On the day off between games one and two of the Western Conference Final, Predators head coach Peter Laviolette implored his team to remain hungry. Winning game one in overtime was huge, but this was no time to take the foot off the gas.
"Right now it's just about being consistent with your effort, physically and mentally," Laviolette said. "And understanding that, probably, if you let your guard down, you're not going to like the way the game ends."
The Predators seemed to heed their coach's advice early, jumping to a quick 2-0 lead in the game's first 8:32 thanks to a breakaway goal from Ryan Johansen and a Power Play tally from James Neal.
The Preds looked even faster and and more dominant in the first period than they did through the three periods and overtime Friday night when they outshot the Ducks 46-29. It was understandable if you started to wonder if they might just make quick work of the Pacific Division champs, like they did to the Blackhawks and Blues before them.
It's human nature to let your guard down, to feel like this might just be how the series goes. But just when minds started to wander to what could be, the tide turned.
Matt Irwin was unable to play a bouncing puck in front of the Preds' goal and was forced to take a penalty to prevent a point blank shot attempt.
The Ducks capitalized with a Sami Vatanen Power Play blast just :32 later and the Honda Center came alive.
"What changed is we took a penalty at the end of the first period," Laviolette. "They grabbed some momentum at the end of the first period and then came out and scored another quick goal. The momentum just shifted a bit."
When Jakob Silfverberg scored his second goal of the series :39 into the second period it was clear this was a whole new ballgame and, perhaps, series.
The Ducks continued their assault in the second period, peppering Pekka Rinne with shots through heavy traffic in front of the net. Ondrej Kase's first career playoff goal tied the game again 3-3, and Nick Ritchie's high shot beat Rinne for a 4-3 lead that proved to be the game-winner.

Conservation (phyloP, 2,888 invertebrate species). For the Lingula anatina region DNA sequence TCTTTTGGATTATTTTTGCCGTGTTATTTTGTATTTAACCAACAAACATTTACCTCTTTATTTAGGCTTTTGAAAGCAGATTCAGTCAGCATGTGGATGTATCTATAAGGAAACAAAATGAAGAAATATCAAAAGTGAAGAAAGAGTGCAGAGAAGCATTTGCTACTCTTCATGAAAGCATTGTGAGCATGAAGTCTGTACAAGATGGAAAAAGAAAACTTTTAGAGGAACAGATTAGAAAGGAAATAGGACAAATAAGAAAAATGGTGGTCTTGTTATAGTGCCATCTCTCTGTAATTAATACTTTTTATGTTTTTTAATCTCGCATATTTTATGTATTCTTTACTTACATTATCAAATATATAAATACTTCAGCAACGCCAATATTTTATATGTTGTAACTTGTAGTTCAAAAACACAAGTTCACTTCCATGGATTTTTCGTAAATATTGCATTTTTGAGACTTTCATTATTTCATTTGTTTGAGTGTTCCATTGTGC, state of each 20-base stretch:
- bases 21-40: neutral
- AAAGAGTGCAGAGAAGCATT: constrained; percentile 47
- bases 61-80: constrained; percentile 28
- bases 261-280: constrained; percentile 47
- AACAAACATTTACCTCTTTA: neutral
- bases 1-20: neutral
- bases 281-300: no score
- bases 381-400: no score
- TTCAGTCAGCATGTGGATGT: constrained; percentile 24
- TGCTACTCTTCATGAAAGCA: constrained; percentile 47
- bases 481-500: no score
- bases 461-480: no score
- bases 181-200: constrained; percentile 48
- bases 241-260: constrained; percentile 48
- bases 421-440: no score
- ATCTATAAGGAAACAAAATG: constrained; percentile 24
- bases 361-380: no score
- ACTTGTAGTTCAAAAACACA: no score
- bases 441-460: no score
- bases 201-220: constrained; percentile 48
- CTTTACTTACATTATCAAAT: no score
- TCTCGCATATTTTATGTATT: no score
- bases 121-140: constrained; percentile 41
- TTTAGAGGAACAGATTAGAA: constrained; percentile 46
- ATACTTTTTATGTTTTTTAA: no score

The four goals came in a stunning span of 18:07, and set the mark for the most goals allowed by Rinne in a game in what has otherwise been a brilliant postseason from the Nashville goaltender.
"Personally, got to be better moving forward," Rinne said. "A few of the goals they crashed the net and bumped, I mean, good plays, but they just ended up going in. It's hard to explain."
The turnaround left the Predators looking for ways to explain how their fortunes so quickly turned. What was clear in the 5-3 loss is that this series that seemed like it may have been headed for a rout through a game and a period is now very much on.
The Preds head home with a split from the two games in California, which is nothing to hang their heads about. They will enjoy what is sure to be an electric environment in Nashville for game three Tuesday night.
But perhaps for the first time this postseason, they will have to come up with an answer for what the Ducks did to them over the last 41:00 of game two.
The Blackhawks never had an answer. The Blues, try as they might, just couldn't match the Preds' firepower. But it now appears Anaheim has the physicality and offensive weapons to make this a battle.
"They're a good team, and we knew that," Predators defenseman Ryan Ellis said. "For the most part it was a back and forth game, both teams had chances and I think both teams played hard."
The Preds were seemingly on their way to seizing control of this series Sunday evening, but just as their coach had warned couldn't afford to let their guard down against a team as good as the Ducks.
They did, ever so briefly, and now we have a whole new series.